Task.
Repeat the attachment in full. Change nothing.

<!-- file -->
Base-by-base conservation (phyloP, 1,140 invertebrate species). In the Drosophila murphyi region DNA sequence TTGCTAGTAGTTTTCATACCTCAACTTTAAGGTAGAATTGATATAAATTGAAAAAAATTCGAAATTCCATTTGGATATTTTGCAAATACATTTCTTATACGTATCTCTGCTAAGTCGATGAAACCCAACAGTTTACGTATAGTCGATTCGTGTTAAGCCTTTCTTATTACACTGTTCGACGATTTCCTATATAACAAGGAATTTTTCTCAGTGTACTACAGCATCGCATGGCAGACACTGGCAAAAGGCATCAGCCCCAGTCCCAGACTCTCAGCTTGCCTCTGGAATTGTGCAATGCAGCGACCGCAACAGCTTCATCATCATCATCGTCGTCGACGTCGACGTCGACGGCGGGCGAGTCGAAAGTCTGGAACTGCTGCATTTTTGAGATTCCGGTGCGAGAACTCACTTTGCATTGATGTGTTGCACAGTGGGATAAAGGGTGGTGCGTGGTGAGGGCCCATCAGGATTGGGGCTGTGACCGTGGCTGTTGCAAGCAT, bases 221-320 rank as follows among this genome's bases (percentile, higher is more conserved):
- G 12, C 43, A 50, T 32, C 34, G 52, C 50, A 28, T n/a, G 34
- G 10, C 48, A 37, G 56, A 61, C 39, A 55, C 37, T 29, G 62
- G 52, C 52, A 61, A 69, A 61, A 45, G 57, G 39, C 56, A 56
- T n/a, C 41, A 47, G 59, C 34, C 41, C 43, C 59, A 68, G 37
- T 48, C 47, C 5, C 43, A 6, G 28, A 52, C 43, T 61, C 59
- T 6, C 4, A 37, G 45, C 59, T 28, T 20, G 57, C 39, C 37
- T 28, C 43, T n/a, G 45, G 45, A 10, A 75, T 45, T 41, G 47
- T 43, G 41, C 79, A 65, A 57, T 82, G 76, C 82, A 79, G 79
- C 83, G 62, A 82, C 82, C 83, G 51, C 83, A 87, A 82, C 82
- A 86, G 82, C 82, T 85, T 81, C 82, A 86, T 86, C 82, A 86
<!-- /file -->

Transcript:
Base-by-base conservation (phyloP, 1,140 invertebrate species). In the Drosophila murphyi region DNA sequence TTGCTAGTAGTTTTCATACCTCAACTTTAAGGTAGAATTGATATAAATTGAAAAAAATTCGAAATTCCATTTGGATATTTTGCAAATACATTTCTTATACGTATCTCTGCTAAGTCGATGAAACCCAACAGTTTACGTATAGTCGATTCGTGTTAAGCCTTTCTTATTACACTGTTCGACGATTTCCTATATAACAAGGAATTTTTCTCAGTGTACTACAGCATCGCATGGCAGACACTGGCAAAAGGCATCAGCCCCAGTCCCAGACTCTCAGCTTGCCTCTGGAATTGTGCAATGCAGCGACCGCAACAGCTTCATCATCATCATCGTCGTCGACGTCGACGTCGACGGCGGGCGAGTCGAAAGTCTGGAACTGCTGCATTTTTGAGATTCCGGTGCGAGAACTCACTTTGCATTGATGTGTTGCACAGTGGGATAAAGGGTGGTGCGTGGTGAGGGCCCATCAGGATTGGGGCTGTGACCGTGGCTGTTGCAAGCAT, bases 221-320 rank as follows among this genome's bases (percentile, higher is more conserved):
- G 12, C 43, A 50, T 32, C 34, G 52, C 50, A 28, T n/a, G 34
- G 10, C 48, A 37, G 56, A 61, C 39, A 55, C 37, T 29, G 62
- G 52, C 52, A 61, A 69, A 61, A 45, G 57, G 39, C 56, A 56
- T n/a, C 41, A 47, G 59, C 34, C 41, C 43, C 59, A 68, G 37
- T 48, C 47, C 5, C 43, A 6, G 28, A 52, C 43, T 61, C 59
- T 6, C 4, A 37, G 45, C 59, T 28, T 20, G 57, C 39, C 37
- T 28, C 43, T n/a, G 45, G 45, A 10, A 75, T 45, T 41, G 47
- T 43, G 41, C 79, A 65, A 57, T 82, G 76, C 82, A 79, G 79
- C 83, G 62, A 82, C 82, C 83, G 51, C 83, A 87, A 82, C 82
- A 86, G 82, C 82, T 85, T 81, C 82, A 86, T 86, C 82, A 86